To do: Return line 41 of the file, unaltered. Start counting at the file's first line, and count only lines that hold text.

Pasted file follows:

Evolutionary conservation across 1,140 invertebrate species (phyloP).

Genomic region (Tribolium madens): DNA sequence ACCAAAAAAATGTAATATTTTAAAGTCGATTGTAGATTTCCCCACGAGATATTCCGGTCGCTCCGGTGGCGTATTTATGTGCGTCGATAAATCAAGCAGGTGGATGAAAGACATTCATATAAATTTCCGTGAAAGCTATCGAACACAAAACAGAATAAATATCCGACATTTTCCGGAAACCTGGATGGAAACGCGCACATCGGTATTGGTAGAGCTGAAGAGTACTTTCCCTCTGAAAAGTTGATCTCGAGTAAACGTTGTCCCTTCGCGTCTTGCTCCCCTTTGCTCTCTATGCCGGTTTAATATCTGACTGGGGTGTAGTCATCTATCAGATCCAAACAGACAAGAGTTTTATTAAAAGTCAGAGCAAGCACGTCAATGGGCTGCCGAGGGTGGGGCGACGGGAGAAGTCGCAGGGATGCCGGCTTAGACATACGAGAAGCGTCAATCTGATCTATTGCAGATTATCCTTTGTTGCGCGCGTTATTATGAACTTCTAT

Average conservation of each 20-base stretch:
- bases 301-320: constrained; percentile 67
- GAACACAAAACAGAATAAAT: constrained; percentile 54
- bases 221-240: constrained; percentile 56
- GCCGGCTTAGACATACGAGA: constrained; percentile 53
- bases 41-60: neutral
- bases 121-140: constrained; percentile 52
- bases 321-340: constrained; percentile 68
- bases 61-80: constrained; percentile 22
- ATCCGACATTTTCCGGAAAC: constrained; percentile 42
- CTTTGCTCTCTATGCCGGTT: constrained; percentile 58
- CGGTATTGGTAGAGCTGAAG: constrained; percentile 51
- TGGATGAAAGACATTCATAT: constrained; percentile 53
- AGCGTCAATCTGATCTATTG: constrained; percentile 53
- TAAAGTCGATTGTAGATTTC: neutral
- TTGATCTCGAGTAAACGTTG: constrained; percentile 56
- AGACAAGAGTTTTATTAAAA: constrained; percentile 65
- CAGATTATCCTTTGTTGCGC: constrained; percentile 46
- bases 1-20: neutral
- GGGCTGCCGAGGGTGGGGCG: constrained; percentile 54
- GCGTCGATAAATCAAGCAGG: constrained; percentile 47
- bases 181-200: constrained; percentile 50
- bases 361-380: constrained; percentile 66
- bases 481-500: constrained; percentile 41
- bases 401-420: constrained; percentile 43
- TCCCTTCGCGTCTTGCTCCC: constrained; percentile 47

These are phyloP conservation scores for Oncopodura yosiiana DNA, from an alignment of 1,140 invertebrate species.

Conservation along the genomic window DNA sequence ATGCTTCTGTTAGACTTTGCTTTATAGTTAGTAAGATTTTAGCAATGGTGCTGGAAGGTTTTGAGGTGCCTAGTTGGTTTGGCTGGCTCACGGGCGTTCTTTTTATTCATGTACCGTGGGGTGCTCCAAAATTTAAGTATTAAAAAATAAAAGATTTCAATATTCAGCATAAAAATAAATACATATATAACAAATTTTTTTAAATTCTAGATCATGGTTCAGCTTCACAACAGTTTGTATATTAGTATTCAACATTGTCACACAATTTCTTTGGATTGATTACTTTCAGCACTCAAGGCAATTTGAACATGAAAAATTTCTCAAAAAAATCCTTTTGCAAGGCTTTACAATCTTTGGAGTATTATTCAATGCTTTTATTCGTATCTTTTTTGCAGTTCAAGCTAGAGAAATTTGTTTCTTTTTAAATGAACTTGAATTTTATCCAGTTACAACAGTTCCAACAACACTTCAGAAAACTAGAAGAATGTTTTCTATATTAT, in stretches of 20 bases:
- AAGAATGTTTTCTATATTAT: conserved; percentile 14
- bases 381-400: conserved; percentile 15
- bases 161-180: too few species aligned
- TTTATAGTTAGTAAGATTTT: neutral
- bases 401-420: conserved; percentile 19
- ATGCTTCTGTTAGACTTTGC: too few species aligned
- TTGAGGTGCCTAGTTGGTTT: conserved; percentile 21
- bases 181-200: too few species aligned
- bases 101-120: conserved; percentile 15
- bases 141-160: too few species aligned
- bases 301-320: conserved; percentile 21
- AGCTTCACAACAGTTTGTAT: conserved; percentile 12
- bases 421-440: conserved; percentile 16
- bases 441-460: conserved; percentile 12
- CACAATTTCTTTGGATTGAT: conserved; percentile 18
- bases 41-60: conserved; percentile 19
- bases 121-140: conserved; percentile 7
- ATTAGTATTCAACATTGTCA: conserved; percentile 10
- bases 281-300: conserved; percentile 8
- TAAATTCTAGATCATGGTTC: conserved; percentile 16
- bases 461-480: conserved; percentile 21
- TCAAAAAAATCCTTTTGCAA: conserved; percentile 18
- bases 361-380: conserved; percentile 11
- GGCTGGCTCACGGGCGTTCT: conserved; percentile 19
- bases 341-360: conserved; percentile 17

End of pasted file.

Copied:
- bases 301-320: conserved; percentile 21